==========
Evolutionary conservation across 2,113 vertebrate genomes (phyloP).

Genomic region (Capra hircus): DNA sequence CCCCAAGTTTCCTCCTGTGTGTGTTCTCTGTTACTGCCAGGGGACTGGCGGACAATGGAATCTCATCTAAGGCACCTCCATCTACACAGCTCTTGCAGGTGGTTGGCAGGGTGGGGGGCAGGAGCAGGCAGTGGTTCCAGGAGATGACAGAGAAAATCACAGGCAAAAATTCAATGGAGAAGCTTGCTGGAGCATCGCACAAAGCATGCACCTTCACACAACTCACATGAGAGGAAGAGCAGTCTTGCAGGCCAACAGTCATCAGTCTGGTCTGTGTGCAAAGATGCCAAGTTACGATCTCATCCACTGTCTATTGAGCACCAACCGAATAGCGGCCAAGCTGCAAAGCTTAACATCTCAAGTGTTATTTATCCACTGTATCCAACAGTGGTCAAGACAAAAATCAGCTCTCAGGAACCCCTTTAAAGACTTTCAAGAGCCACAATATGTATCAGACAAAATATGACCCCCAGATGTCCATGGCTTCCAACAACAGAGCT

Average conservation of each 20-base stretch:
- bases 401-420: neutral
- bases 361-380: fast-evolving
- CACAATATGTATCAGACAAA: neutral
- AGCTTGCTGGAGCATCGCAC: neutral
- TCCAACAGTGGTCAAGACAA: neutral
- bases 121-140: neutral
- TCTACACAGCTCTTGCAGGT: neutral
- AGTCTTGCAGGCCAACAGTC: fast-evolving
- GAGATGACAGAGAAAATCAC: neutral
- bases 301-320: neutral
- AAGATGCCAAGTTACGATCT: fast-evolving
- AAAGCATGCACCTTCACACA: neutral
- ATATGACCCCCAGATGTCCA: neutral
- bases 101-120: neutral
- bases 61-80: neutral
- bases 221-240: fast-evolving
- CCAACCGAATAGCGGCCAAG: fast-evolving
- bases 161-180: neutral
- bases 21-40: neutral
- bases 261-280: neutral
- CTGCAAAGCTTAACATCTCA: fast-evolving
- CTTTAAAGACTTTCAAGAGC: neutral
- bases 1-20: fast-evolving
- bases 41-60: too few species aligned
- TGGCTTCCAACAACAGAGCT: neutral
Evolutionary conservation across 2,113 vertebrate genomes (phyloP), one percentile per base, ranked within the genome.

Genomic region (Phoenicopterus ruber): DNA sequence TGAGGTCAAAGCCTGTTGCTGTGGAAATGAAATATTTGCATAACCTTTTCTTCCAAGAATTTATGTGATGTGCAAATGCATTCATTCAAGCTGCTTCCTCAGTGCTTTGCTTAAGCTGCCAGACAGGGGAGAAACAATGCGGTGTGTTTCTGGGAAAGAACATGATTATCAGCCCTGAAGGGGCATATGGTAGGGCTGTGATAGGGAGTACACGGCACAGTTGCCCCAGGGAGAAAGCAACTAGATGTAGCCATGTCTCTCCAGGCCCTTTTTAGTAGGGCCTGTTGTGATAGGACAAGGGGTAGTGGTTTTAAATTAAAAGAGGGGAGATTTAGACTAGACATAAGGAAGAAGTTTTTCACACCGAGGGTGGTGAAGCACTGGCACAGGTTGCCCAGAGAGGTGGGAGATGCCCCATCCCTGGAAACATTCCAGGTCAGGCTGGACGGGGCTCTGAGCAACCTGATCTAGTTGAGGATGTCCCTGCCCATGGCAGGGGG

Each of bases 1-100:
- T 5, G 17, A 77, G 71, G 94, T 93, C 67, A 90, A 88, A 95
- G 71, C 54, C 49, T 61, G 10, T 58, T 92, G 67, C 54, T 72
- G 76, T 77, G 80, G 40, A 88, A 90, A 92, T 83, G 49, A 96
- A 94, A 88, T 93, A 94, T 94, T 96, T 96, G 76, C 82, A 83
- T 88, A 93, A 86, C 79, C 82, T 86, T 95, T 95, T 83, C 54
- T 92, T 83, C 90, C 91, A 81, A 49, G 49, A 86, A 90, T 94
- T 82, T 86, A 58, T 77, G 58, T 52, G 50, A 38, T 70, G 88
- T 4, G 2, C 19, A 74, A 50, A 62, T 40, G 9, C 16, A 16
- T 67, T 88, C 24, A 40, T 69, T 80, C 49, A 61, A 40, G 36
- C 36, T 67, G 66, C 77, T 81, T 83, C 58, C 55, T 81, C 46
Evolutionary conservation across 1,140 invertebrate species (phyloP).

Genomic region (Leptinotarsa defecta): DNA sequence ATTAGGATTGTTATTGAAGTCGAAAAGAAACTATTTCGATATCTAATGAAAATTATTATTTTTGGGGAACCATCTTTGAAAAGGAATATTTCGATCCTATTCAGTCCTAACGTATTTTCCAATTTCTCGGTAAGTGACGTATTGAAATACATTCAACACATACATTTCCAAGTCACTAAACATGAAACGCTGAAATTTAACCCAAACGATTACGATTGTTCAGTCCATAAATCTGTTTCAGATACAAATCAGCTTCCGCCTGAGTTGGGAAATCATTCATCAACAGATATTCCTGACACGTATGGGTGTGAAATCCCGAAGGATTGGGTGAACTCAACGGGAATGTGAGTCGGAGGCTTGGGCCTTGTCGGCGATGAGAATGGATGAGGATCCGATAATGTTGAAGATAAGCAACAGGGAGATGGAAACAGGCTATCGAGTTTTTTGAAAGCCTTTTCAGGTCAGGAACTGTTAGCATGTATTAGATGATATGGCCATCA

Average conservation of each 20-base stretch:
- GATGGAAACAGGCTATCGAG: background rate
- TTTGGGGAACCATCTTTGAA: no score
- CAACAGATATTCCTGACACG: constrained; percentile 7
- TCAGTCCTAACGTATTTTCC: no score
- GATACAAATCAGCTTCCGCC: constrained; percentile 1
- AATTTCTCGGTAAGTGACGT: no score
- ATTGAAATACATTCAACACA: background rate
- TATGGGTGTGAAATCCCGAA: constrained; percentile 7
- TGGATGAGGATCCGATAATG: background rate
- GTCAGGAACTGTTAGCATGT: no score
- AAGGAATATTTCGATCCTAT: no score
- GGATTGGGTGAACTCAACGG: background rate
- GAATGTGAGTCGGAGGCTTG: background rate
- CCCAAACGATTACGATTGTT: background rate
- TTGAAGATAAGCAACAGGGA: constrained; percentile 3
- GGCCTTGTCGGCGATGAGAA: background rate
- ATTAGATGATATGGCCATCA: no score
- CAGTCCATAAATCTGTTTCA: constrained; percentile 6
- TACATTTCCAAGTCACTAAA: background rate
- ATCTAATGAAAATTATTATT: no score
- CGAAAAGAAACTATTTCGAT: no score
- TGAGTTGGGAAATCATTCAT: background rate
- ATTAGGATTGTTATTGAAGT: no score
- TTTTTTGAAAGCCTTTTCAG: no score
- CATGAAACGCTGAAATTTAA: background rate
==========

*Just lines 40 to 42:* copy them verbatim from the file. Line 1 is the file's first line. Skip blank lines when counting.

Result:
- T 67, T 88, C 24, A 40, T 69, T 80, C 49, A 61, A 40, G 36
- C 36, T 67, G 66, C 77, T 81, T 83, C 58, C 55, T 81, C 46
Evolutionary conservation across 1,140 invertebrate species (phyloP).